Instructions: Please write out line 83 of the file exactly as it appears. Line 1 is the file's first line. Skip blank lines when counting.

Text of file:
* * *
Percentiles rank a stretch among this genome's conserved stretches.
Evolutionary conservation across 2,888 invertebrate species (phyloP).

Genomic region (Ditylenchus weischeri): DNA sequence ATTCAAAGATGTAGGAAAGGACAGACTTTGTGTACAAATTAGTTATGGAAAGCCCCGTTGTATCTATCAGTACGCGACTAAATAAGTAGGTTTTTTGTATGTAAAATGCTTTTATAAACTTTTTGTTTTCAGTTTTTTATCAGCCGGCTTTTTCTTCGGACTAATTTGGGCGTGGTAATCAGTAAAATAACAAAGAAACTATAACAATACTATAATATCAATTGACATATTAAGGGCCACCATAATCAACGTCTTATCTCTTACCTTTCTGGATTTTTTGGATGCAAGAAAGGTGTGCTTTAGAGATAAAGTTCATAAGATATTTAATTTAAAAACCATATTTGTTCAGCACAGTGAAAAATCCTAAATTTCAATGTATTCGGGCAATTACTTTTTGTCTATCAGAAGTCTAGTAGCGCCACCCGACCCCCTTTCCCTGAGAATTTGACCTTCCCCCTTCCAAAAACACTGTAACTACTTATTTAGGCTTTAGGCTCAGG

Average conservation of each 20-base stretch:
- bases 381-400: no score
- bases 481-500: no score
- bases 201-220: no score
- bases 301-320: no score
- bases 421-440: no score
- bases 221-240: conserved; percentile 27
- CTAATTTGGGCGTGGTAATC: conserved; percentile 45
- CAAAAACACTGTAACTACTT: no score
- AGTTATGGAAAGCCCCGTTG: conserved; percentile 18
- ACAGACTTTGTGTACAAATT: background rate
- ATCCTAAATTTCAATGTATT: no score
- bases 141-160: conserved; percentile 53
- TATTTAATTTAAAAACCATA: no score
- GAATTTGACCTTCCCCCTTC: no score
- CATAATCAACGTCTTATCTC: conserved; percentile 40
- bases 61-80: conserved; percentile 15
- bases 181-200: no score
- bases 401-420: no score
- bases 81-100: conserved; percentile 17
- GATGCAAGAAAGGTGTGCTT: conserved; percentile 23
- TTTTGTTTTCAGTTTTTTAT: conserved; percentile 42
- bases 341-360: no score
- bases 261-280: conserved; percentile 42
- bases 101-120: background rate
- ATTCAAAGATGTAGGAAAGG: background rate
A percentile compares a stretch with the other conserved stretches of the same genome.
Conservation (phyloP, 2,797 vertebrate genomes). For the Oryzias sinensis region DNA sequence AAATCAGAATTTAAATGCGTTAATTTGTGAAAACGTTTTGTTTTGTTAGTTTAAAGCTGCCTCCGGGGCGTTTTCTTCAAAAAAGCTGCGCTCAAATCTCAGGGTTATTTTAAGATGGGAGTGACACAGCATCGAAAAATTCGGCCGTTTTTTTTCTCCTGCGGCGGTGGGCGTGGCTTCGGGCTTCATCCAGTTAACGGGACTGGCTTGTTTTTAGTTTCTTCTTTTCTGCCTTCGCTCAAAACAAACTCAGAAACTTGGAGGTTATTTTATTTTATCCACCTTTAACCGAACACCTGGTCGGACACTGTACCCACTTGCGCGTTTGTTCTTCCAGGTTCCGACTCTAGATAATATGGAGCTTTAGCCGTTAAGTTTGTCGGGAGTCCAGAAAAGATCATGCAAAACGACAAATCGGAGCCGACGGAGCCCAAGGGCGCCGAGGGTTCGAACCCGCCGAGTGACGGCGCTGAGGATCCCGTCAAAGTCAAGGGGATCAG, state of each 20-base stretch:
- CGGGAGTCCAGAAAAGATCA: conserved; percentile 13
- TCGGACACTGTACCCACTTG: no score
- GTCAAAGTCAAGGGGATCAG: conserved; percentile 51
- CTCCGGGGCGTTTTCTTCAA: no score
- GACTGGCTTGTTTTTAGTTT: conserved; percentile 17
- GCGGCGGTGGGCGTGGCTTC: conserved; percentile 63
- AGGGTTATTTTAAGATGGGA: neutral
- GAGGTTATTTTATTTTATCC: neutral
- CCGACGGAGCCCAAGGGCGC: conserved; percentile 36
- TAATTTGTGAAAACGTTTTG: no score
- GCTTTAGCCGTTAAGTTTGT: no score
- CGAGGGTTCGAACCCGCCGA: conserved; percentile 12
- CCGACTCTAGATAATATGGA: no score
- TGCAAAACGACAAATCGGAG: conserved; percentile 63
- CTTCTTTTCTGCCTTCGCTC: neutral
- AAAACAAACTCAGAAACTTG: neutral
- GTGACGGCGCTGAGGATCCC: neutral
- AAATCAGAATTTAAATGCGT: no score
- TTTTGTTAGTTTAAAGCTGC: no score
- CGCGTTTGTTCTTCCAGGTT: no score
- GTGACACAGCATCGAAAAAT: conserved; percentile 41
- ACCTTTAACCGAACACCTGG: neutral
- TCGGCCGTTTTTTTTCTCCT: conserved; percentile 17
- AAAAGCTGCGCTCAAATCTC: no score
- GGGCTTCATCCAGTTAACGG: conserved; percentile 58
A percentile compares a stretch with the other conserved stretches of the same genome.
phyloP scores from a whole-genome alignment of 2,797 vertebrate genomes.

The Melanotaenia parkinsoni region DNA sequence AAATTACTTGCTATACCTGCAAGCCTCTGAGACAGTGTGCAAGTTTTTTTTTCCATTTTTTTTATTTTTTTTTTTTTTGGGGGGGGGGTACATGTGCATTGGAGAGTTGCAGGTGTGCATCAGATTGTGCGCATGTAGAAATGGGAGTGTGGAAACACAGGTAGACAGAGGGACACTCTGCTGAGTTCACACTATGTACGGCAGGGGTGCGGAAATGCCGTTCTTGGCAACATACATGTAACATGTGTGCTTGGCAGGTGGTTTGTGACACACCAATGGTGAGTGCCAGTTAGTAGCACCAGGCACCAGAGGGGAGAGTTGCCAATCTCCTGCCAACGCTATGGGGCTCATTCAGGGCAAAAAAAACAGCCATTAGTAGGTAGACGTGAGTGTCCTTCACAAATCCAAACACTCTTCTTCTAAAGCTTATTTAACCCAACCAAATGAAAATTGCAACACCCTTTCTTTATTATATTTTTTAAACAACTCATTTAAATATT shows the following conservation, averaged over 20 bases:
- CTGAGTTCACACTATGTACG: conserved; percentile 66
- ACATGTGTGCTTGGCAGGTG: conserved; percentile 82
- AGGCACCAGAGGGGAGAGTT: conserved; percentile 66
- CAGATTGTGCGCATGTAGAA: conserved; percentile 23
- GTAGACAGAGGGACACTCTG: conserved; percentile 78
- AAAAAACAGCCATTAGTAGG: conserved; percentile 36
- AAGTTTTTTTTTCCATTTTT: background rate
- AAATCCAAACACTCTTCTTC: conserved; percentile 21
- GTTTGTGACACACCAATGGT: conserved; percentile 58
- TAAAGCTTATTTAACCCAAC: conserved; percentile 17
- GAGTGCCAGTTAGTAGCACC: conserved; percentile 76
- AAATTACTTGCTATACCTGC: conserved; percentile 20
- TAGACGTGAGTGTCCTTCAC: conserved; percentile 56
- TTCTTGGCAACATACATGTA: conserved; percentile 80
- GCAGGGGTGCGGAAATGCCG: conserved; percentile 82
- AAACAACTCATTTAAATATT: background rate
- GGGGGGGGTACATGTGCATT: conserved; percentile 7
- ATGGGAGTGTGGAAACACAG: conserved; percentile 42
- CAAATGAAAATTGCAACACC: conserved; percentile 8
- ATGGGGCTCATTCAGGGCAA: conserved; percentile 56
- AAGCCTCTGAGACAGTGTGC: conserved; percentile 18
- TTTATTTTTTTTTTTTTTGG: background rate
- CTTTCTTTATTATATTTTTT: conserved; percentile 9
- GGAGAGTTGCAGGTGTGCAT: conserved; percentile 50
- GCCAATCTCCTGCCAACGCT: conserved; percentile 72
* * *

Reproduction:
- GGAGAGTTGCAGGTGTGCAT: conserved; percentile 50